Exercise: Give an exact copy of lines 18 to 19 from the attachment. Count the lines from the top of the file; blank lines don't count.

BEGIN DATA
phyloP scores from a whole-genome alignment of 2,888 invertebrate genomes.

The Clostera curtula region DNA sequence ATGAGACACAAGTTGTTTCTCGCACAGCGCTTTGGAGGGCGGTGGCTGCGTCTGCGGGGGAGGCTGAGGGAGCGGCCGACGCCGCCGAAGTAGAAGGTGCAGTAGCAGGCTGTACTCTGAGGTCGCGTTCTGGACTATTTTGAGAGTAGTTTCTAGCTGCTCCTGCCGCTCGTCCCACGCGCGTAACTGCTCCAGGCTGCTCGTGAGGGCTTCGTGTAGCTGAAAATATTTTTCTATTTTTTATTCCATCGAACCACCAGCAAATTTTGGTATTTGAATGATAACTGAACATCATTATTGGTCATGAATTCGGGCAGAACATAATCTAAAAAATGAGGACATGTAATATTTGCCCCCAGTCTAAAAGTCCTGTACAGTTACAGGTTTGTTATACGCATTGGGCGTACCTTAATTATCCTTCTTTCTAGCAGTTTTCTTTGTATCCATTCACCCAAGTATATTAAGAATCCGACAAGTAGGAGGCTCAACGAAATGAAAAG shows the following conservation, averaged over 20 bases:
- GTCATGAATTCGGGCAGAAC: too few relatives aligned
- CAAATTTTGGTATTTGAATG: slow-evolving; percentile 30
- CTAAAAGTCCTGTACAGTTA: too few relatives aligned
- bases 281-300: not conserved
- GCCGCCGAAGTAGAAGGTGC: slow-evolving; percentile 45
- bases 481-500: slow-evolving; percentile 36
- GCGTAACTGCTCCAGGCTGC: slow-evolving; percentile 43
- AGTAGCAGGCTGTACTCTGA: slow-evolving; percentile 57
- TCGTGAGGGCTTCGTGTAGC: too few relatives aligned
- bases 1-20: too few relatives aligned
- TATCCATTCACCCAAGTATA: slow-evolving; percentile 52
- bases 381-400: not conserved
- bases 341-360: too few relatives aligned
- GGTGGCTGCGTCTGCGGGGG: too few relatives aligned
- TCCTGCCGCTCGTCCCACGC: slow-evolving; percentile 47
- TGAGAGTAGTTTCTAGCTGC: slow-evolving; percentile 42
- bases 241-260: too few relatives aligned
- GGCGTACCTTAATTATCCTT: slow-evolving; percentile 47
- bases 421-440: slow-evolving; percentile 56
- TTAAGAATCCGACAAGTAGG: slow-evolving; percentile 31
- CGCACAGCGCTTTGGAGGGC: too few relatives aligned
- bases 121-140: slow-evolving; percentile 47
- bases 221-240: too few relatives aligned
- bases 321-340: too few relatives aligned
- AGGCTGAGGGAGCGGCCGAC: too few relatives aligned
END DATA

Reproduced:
- TGAGAGTAGTTTCTAGCTGC: slow-evolving; percentile 42
- bases 241-260: too few relatives aligned